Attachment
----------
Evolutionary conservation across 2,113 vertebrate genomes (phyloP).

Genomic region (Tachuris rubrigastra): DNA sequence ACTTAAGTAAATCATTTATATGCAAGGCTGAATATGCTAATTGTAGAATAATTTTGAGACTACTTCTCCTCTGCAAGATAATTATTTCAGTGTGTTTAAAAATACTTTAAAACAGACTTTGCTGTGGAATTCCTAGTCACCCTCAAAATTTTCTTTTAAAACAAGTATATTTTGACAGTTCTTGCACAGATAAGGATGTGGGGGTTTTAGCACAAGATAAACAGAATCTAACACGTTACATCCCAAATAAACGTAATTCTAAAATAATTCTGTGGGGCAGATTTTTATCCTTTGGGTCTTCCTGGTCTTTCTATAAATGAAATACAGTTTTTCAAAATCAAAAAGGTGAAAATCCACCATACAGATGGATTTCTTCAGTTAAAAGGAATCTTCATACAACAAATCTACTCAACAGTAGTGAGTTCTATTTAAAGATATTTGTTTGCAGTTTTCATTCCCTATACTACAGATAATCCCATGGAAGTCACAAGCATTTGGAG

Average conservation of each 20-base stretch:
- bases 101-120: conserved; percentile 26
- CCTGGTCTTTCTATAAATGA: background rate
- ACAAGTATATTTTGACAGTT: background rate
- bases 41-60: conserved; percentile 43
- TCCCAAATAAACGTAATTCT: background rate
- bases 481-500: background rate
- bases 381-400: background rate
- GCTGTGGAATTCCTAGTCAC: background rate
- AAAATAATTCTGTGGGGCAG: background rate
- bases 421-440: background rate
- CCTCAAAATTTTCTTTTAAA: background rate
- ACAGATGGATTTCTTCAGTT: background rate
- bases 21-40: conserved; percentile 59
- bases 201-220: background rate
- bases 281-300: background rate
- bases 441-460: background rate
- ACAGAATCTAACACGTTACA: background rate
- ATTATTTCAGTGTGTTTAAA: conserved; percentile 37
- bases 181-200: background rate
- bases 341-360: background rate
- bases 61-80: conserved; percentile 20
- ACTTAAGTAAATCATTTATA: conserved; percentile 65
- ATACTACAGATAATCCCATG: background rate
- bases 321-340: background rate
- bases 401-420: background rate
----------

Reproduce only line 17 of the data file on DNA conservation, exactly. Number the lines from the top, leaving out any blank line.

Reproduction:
- bases 201-220: background rate